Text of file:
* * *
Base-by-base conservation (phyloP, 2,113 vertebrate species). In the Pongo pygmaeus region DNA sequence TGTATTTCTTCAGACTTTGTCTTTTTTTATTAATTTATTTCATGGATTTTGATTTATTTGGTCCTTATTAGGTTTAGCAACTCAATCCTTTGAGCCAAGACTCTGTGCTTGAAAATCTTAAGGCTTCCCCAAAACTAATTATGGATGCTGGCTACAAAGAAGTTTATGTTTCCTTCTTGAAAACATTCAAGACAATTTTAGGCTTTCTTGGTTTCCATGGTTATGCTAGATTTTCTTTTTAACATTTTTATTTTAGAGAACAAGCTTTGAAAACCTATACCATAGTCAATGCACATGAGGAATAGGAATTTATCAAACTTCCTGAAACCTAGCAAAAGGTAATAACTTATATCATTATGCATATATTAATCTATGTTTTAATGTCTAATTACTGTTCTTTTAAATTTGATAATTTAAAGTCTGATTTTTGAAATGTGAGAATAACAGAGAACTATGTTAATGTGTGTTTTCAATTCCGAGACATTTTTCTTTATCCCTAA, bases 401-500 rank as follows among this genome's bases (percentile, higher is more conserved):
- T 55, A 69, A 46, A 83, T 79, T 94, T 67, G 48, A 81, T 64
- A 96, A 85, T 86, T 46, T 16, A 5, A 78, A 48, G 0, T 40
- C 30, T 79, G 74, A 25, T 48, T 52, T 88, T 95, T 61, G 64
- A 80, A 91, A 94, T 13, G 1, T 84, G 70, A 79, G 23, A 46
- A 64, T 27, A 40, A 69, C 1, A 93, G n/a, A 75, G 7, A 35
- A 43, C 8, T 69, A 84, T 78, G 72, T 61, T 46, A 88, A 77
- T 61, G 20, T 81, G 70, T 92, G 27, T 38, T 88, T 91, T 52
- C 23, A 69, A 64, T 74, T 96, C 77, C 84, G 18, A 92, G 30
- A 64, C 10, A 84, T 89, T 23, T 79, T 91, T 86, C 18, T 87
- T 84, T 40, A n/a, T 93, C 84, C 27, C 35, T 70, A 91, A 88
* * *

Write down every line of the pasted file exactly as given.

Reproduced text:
Base-by-base conservation (phyloP, 2,113 vertebrate species). In the Pongo pygmaeus region DNA sequence TGTATTTCTTCAGACTTTGTCTTTTTTTATTAATTTATTTCATGGATTTTGATTTATTTGGTCCTTATTAGGTTTAGCAACTCAATCCTTTGAGCCAAGACTCTGTGCTTGAAAATCTTAAGGCTTCCCCAAAACTAATTATGGATGCTGGCTACAAAGAAGTTTATGTTTCCTTCTTGAAAACATTCAAGACAATTTTAGGCTTTCTTGGTTTCCATGGTTATGCTAGATTTTCTTTTTAACATTTTTATTTTAGAGAACAAGCTTTGAAAACCTATACCATAGTCAATGCACATGAGGAATAGGAATTTATCAAACTTCCTGAAACCTAGCAAAAGGTAATAACTTATATCATTATGCATATATTAATCTATGTTTTAATGTCTAATTACTGTTCTTTTAAATTTGATAATTTAAAGTCTGATTTTTGAAATGTGAGAATAACAGAGAACTATGTTAATGTGTGTTTTCAATTCCGAGACATTTTTCTTTATCCCTAA, bases 401-500 rank as follows among this genome's bases (percentile, higher is more conserved):
- T 55, A 69, A 46, A 83, T 79, T 94, T 67, G 48, A 81, T 64
- A 96, A 85, T 86, T 46, T 16, A 5, A 78, A 48, G 0, T 40
- C 30, T 79, G 74, A 25, T 48, T 52, T 88, T 95, T 61, G 64
- A 80, A 91, A 94, T 13, G 1, T 84, G 70, A 79, G 23, A 46
- A 64, T 27, A 40, A 69, C 1, A 93, G n/a, A 75, G 7, A 35
- A 43, C 8, T 69, A 84, T 78, G 72, T 61, T 46, A 88, A 77
- T 61, G 20, T 81, G 70, T 92, G 27, T 38, T 88, T 91, T 52
- C 23, A 69, A 64, T 74, T 96, C 77, C 84, G 18, A 92, G 30
- A 64, C 10, A 84, T 89, T 23, T 79, T 91, T 86, C 18, T 87
- T 84, T 40, A n/a, T 93, C 84, C 27, C 35, T 70, A 91, A 88